The NDC-Rénové kicks out Guidon, who kicked out Sheka

A long-suspected split cuts in two the largest armed group of eastern Congo

(picture of Lukweti, Masisi area (c) MONUSCO Flickr)

Last night, near Pinga in one of its main headquarters, the NDC-Rénové has announced the demotion of its top commander Guidon Shimiray Mwissa. In a communiqué signed by the movement’s spokesperson Désiré Ngabo, the NDC-R announced that Guidon’s deputies Gilbert Bwira and Mapenzi Likuhe are taking over the leadership of the group. The communiqué’s wording is particular striking insofar as it almost literally recycles Guidon Shimiray’s own 2014 language when he took control of Sheka Ntabo Ntaberi’s erstwhile NDC rebellion in Walikale area of North Kivu.

As a recent Congo Research Group report tried to meticulously roll out, the story of the NDC–R is in many ways a blueprint to understand conflict and armed mobilisation in the eastern Congo. More often than not, the emergence, evolution and demise of belligerents in that region is guided by a combination of drivers and factors. In the NDC and NDC-R’s case, this has been the imbrication of politics, business and social relations and the broader geopolitical surroundings in which the movement was able to operate. While it is highly unclear at this point where the NDC-R is headed, and by whom, some interesting lessons can be drawn from the group’s trajectory and (more or less) sudden split.

Big or small, most armed groups in eastern Congo’s highly fragmented (in-)security landscape – recent counts suggest far over a hundred clearly identifiable belligerents – are sensitive to developments around them. This can be local and provincial politics, the role and positioning of customary leaders and army commanders in their area and many other dynamics. The case of the NDC and the NDC–R illustrates how much, in the past, the movement has reacted to external interference in the shaping of its own structure and strategy. Military, customary and political elites have been crucial in helping Guidon and Bwira to take over from Sheka, and for Mapenzi to leave Janvier Karairi’s APCLS and bring most of its troops into the NDC-R. Judging from this tradition, it would be highly unlikely that Bwira and Mapenzi would topple Guidon without any similar back up.

One big question now, it that of troop strength. Neither the Congo Research Group nor Congolese analysts or the the UN Group of Experts have provided clear numbers, but it is probably safe to say that the NDC-R has somewhere between 1000 and 5000 elements (yes, this range sounds hilarious, but the problem here is that specific head counts tend to be wrong as many examples in the past show), taken together and including semi-autonomous allies such as the UPDI-Mazembe under Kitete Bushu. How many of these troops (and their respective stocks, positions etc.) may remain loyal to Guidon, who is going to sit with Mapenzi and Bwira? Answering this question will surely take days.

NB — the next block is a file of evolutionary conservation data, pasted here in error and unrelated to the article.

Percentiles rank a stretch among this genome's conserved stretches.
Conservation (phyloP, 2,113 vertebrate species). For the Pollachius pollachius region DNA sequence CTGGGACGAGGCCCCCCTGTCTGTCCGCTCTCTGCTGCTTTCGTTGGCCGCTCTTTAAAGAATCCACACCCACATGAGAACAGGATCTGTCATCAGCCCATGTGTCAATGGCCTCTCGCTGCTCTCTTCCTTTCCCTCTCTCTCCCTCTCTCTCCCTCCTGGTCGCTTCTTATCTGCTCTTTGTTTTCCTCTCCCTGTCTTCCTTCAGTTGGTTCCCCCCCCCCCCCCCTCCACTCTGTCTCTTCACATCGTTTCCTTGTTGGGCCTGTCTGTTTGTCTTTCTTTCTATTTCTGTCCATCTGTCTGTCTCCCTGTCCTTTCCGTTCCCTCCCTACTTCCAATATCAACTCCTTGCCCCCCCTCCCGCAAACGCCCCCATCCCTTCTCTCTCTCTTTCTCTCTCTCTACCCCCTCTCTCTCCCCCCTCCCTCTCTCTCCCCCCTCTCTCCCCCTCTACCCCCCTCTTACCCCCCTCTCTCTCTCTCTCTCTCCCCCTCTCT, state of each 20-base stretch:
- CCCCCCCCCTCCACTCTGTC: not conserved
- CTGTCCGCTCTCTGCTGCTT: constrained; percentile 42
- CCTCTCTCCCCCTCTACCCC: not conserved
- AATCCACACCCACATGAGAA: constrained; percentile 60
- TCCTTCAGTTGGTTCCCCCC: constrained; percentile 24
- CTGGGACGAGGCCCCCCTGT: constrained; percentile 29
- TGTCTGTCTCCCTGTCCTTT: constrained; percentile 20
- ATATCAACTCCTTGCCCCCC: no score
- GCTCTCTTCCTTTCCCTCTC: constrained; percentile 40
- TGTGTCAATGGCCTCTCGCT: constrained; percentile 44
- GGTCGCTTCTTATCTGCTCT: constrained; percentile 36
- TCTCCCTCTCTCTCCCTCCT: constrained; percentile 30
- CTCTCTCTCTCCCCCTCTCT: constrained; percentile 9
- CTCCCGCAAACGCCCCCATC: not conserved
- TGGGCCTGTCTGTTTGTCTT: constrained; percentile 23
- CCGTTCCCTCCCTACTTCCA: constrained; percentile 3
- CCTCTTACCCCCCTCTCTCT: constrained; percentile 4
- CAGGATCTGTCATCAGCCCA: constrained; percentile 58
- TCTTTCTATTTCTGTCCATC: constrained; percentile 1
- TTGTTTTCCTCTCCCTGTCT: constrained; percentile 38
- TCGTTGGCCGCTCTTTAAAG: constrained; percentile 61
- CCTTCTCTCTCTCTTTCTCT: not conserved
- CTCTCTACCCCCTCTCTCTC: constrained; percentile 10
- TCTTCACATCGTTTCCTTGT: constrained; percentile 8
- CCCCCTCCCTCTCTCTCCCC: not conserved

As of now, less than 24h into the scission, the only thing clear is that internecine fighting emerged in a number of places, including Pinga, Mweso, Kashuga and near JTN/Katsiru and this may not be an exhaustive list. In some places, the Congolese army – not known for a particularly tough stance on the NDC–R in the past – is engaging units of the group. In other places, the coalition linking Nyatura CMC with FDLR and APCLS, is taking back positions recently lost to the NDC–R. As in other splits, it is likely that a high number of rank-and-file don’t even necessarily know whom they’ll stick with as it often is a coincidence and depending on whom is posted where at such a moment (this was very much the case when the CNRD split from the FDLR in 2016). Nonetheless, given the long-standing rumours over internal falling out and an impending clash, some preparations might have been done by commanders on both sides.

In the meantime, populations across Walikale, Masisi, Rutshuru and Lubero are as confused as one can be after having lived under a fairly stable, army-like control for years, characterised by the most efficient system of illegal taxation (the infamous ‘jeton’ system) developed by any non-state actors since the heydays of the FDLR. That’s not to be underestimated because in a region where shifting control and governance patterns are legion, the NDC–R’s rule in many places represented some sort stability – notwithstanding the violence it brought with it. What we may likely see over the coming weeks is a (a) literal atomisation of armed control if the NDC-R effectively breaks down (this will depend on how much “integrating’ the charismatic appearance of Guidon has been for the movement), (b) a “stand-off” scenario in which both factions will be able to contest and fight each other, or (c) a quick annihilation of one wing by another. And in all this, neither the FARDC’s reaction (especially that of units that have been close to the NDC-R thus far) nor that of other powerful armed groups is factored in (most notably the sort of alliance that pit the CMC/FDLR/APCLS coalition together with the FPP-AP, the Mazembe wing critical of the NDC-R and formerly allied with the FDLR).

If in the past month, the fighting between the broader coalition around the NDC-R and that around the CMC and FLDR in Rutshuru and Lubero seemed like a return to the situation that prevailed throughout 2016, the NDC-R split could herald some sort of unchartered territory in terms of immediate security implications. Lastly, another question is the sort of Guidon Shimiray himself – will he end up being captured and facing military trial like his predecessor Sheka, or will he reinventing himself and his alliances on the ground?

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